In fact, research has shown that, since a 2013 Supreme Court ruling (Shelby County vs. Holder) which weakened the Voting Rights Act of 1965, racial disparities in voter turnout have grown. Between 2010 and 2022, the gap between White and Black voter turnout grew to 16 percentage points (up 8%), while the gap between White Americans and Latino voters jumped to 22 percentage points (up 4%). As many Black and Latino voters have historically favored liberal-leaning candidates, this creates a situation in which any nonprofit’s efforts to boost voter turnout among disenfranchised populations could be framed as politically motivated.

And while some states have tried to counter these trends by making it easier to vote, many others have moved forcefully in the opposite direction. The Brennan Center for Justice noted that, for the 2024 election, “Voters in 28 states will face restrictions that weren’t in place in the last presidential election.” Among others, newly enacted state laws include shortening the time to request an absentee ballot, criminalizing certain types of assistance to absentee voters, increasing requirements for voter registration organizations, and compelling naturalized citizens to undergo a verification process that could lead them to wrongly lose their voter registration.

Thus, the End Zuckerbucks Act comes at a time when voting rights are already in peril and would likely constrain the work of nonprofits working to remedy this situation.

Donor Transparency

Two other bills recently passed by the House Ways and Means Committee seek to change regulations around nonprofits’ receipt of donations originating in the U.S. and abroad.

The first of these, the No Foreign Election Interference Act (H.R. 8314), would impose fines on organizations that make “disqualified political committee contributions,” which is defined as contributions from U.S. organizations that have received donations from foreign nationals within the last eight years. Repeated offenses could result in the revocation of the organization’s 501(c)(3) status. This bill will move forward with almost unanimous support.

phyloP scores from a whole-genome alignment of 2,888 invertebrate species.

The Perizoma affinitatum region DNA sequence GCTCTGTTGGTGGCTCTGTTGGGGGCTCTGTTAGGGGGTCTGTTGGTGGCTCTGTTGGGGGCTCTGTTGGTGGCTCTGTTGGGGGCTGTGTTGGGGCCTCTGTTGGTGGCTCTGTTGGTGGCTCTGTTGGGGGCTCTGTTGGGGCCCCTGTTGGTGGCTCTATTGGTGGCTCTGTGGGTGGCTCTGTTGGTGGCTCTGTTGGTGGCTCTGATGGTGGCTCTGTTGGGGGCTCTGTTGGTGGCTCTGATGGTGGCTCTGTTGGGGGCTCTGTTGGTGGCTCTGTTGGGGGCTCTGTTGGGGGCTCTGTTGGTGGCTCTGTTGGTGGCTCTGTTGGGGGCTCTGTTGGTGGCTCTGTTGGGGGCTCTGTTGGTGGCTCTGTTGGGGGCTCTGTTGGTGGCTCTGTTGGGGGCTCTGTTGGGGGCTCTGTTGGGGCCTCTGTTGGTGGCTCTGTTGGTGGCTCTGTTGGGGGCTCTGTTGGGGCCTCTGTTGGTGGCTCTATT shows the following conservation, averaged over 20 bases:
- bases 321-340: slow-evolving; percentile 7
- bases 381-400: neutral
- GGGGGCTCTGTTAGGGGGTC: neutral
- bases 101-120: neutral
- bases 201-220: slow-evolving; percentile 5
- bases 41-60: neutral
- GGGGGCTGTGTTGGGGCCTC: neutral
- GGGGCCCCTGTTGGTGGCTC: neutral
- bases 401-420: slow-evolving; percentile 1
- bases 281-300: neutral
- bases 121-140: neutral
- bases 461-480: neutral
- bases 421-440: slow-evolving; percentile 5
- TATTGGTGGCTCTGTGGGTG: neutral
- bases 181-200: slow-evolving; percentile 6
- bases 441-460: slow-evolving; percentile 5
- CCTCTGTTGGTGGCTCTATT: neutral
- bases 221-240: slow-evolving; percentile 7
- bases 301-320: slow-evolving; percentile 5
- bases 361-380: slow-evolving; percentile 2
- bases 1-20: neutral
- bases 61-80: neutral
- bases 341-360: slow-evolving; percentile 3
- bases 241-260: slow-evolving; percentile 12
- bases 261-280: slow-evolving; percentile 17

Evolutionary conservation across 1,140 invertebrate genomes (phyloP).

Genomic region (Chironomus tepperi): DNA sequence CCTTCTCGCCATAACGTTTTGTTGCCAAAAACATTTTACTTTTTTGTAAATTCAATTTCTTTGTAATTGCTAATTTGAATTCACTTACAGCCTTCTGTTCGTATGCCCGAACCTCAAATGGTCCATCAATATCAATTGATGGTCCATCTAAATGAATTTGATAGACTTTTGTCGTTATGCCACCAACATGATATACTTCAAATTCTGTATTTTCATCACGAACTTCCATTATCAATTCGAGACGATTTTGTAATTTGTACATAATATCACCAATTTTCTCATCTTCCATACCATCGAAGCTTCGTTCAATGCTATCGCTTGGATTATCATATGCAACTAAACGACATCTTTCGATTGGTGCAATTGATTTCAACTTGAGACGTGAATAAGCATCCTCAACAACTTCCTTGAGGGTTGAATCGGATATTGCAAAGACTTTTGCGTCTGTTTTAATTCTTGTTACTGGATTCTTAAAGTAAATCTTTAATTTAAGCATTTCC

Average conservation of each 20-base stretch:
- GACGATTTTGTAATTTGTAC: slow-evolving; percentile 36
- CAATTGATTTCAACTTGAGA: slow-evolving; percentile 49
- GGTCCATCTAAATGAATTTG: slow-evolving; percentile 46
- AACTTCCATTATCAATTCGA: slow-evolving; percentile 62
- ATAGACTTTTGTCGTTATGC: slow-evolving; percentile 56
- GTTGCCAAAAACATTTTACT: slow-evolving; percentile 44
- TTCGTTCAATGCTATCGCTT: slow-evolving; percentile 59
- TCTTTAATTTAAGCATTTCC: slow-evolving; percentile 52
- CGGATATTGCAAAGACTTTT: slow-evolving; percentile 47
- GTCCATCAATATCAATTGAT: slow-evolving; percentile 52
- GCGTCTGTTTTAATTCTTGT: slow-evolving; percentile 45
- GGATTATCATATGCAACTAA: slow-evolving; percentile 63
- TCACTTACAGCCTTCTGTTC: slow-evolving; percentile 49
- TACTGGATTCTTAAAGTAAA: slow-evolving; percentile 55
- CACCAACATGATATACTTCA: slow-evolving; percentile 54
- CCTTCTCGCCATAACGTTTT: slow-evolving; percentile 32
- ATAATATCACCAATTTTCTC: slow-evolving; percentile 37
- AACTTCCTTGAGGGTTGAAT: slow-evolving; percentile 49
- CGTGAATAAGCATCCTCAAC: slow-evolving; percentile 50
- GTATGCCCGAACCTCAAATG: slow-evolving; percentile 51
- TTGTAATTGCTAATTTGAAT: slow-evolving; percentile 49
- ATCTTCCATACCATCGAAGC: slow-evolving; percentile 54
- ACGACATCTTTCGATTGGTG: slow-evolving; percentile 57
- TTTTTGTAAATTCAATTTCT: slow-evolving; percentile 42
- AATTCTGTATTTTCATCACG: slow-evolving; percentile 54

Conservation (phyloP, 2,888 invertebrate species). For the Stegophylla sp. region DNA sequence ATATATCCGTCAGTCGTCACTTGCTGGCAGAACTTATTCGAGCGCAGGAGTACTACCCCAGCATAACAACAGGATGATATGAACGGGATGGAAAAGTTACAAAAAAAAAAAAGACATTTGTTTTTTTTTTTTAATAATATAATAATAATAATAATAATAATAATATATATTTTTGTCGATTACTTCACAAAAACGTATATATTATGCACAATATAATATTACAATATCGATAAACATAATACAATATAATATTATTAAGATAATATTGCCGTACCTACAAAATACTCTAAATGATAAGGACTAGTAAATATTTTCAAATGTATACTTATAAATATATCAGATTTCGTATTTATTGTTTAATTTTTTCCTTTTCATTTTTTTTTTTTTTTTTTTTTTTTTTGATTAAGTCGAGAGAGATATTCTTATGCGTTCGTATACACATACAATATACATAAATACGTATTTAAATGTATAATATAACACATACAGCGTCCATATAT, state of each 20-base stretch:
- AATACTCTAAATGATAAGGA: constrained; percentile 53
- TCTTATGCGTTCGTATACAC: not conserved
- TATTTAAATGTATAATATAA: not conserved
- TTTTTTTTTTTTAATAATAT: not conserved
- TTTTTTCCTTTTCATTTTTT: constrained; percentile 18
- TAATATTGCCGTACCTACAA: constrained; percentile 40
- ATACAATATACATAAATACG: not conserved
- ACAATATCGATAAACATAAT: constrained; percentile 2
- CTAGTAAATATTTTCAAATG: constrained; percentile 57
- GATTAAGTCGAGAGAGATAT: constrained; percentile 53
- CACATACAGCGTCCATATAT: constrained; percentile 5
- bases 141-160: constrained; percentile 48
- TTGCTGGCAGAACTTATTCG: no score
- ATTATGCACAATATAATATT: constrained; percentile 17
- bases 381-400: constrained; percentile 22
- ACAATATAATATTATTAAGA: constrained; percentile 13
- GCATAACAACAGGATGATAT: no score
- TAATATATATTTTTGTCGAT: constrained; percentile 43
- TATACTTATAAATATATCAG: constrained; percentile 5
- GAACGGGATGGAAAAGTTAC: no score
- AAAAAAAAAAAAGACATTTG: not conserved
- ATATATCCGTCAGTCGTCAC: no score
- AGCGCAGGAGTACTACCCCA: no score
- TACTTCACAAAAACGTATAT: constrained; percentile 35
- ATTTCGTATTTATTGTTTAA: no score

The second one, The American Donor Privacy and Foreign Funding Transparency Act (H.R. 8293), aims to provide more transparency about donations received from foreign donors, while enhancing identity protection for donors based in the U.S.

This bill, which passed the Committee in a 26-13 vote and is backed by Americans for Prosperity, the Indiana Philanthropy Alliance, and the Philanthropy Roundtable, would require nonprofits receiving donations from abroad to disclose aggregate donations and group them by country of citizenship or principal place of business, effectively requiring nonprofits to collect data on donor citizenship. The Council on Foundations has pointed out that these new requirements would place an undue burden on nonprofits and risk a loss of trust among their donors and communities. If there were indeed an erosion of donor trust, this could lead to reduced fundraising revenue for nonprofits, especially those working internationally, who depend on donations from abroad.